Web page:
Chi Ku.

This week's class is on Happiness.

Chrissie and me

So we read a story in the textbook about different ways to respond to adversity.  The question it posed was, "Are you a carrot, an egg, or a coffee bean?"  Maybe you've heard this illustration before; when faced with adversity (boiling water), the carrot gets mushy and falls apart, the egg gets hard the whole way through, but the coffee beans transform into something better.

The answer seemed obvious to me.  Everyone wants to be coffee, right?

Not according to my students.

No one wanted to be a carrot.  A few wanted to be coffee beans.

But an overwhelming number of them wanted to be like the egg.

Because in China, here's how you respond to hardship: you endure.  You bear it.  The idealized characteristic in responding to suffering and adversity and brutal conditions of any type is summed up in a Chinese idiom: 吃苦 Chi ku.  Eat bitterness.

At a deep cultural level, there is no real hope for redemption of suffering.  The best thing that you can do is choke down more bitterness to try to spare other from having to eat it.

Being here is hard some days, when the sky is nearly always grey and the reality of having only one teammate on campus and that most of the people I love are on the other side of the world (and even the ones in China are hard to get to, because Sichuan is remote....)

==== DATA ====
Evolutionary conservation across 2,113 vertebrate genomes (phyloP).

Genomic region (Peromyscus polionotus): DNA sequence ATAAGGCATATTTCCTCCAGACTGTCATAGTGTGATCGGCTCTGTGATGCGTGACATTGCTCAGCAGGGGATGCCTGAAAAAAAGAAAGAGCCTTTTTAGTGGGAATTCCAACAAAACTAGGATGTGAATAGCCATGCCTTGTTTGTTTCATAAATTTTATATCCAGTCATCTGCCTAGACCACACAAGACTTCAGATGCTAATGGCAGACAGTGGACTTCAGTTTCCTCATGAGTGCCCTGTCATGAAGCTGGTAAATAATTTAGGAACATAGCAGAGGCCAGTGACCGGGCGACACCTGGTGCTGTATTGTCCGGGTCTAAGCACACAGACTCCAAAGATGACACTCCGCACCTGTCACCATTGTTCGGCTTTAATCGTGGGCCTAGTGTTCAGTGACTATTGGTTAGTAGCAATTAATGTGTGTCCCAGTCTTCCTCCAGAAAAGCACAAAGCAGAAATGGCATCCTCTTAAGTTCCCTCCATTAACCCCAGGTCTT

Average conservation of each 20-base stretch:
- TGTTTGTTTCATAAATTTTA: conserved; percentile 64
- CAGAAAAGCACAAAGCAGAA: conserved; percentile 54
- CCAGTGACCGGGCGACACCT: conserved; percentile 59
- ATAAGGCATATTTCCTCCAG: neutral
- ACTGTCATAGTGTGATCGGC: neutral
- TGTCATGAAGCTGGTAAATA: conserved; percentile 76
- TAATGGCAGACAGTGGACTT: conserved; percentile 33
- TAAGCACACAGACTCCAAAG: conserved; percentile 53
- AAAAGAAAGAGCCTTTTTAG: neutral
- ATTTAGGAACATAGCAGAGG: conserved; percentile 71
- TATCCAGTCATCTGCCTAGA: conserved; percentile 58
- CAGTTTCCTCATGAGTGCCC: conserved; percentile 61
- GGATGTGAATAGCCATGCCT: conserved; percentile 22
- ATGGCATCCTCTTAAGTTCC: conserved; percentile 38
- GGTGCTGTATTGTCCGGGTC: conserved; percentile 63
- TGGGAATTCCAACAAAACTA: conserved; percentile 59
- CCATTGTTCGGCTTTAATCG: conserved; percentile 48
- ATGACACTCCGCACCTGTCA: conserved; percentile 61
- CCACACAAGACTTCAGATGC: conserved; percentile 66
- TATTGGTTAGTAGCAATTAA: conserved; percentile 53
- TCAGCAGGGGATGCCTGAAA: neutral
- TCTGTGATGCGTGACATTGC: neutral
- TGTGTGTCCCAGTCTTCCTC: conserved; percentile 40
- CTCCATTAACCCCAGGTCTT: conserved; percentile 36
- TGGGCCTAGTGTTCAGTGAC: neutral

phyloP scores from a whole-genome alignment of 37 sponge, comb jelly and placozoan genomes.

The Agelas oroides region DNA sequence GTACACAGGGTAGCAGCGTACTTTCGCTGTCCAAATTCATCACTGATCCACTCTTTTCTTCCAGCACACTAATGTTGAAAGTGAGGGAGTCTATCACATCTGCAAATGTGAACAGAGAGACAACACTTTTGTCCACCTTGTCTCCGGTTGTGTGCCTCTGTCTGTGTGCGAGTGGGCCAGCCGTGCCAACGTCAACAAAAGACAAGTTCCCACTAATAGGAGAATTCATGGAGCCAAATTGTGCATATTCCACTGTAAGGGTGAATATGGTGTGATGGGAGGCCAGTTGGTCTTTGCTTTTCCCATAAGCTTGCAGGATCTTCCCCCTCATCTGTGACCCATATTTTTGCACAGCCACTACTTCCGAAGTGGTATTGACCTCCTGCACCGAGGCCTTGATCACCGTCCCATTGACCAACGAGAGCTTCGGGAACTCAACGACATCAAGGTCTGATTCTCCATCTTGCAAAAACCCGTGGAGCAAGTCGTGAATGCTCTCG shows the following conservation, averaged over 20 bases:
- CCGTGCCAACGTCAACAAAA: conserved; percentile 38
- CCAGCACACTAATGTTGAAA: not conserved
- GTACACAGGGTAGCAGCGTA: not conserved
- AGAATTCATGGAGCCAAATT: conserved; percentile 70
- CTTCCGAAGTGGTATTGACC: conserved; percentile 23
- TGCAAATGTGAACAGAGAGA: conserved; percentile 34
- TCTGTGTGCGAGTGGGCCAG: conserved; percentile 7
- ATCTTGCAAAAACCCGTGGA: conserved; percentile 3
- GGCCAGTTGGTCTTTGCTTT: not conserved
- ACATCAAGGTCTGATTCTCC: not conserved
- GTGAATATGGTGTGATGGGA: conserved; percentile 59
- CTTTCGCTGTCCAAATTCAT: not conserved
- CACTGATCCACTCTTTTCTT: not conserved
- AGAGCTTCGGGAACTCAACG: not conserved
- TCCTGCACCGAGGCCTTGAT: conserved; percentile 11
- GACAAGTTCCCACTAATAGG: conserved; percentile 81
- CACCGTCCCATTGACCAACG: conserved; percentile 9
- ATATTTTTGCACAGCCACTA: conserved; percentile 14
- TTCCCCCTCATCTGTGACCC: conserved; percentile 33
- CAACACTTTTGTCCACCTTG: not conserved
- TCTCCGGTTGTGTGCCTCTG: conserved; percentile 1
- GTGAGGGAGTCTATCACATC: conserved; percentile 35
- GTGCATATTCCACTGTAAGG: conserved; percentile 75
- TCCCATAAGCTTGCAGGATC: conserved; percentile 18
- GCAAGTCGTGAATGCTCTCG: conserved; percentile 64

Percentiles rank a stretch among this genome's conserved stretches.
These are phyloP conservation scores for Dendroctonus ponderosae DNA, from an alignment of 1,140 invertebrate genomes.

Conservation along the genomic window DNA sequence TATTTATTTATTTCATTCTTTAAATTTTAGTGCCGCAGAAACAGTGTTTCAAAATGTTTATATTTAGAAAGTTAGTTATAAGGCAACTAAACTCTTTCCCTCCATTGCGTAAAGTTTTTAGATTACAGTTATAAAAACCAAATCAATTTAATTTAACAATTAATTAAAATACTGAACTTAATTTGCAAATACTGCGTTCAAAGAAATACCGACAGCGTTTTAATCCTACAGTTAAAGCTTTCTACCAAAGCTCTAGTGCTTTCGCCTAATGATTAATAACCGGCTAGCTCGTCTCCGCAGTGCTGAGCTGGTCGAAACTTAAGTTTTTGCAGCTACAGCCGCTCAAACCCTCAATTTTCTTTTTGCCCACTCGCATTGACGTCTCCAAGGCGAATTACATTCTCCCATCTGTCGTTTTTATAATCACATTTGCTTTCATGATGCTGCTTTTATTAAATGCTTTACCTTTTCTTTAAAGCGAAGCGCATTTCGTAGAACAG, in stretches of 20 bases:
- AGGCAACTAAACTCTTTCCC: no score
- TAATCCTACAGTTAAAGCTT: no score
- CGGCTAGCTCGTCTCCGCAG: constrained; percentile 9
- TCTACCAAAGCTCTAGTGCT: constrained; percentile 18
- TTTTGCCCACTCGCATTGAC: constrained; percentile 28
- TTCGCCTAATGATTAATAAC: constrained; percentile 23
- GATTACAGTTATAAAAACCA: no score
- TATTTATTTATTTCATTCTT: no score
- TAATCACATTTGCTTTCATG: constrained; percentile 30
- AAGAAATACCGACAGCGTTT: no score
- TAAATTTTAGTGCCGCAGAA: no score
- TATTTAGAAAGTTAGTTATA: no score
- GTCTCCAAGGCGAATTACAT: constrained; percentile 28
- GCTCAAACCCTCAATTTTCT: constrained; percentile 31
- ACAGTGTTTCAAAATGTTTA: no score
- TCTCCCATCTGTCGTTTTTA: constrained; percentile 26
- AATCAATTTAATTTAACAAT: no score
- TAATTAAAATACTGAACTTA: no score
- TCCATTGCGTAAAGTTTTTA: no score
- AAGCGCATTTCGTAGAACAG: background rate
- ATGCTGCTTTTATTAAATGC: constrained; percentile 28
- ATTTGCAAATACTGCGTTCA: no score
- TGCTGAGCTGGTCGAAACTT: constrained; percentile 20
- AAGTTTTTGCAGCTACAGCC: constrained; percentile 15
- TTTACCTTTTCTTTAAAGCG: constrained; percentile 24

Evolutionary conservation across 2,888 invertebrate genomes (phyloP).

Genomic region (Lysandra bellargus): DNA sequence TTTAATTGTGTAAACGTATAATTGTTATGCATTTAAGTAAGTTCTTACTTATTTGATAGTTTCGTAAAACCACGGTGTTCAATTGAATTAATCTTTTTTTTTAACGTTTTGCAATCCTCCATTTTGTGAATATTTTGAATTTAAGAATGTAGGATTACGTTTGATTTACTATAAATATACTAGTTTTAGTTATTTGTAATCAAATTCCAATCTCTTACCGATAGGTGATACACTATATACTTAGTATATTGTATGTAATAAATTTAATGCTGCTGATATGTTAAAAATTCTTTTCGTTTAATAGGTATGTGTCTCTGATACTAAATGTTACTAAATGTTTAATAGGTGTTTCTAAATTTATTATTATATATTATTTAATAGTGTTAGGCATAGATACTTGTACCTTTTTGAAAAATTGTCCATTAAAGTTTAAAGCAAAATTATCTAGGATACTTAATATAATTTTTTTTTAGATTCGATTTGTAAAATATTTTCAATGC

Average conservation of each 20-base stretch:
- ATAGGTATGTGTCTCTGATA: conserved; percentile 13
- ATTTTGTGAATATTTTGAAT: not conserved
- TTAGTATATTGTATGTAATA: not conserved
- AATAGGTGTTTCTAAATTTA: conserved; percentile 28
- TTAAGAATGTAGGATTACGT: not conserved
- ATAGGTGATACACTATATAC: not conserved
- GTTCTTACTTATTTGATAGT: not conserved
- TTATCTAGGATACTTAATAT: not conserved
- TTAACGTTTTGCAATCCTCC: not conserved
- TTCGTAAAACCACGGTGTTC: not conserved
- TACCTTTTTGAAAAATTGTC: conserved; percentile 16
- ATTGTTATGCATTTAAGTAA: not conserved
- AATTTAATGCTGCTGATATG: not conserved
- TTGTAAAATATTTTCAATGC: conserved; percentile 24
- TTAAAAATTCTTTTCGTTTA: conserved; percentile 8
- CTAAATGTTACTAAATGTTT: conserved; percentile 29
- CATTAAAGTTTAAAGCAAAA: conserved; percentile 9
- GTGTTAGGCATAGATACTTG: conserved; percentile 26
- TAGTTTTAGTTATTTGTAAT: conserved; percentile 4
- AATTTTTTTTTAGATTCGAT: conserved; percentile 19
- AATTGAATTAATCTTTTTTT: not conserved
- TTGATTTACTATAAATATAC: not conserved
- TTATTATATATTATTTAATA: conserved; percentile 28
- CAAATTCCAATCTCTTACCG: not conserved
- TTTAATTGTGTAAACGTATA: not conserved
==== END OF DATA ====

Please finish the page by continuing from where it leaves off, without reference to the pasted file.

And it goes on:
Chrissie, Beatrice, Miya, and Debbie.
But some days, it's obvious that this is the perfect place for me to be.  Because I have solid hope that evil will, in fact, be overcome by good, that everything can be worked together for good.  And I want my students to have that, too.

(Also, some days three years sounds like a mighty long time to be here.  But some days it sounds just right, like tonight when these girls asked if I'd come back next year, and I told them yes, I plan to be at this school until they graduate -- since they're sophomores -- and they freaked out with joy.)

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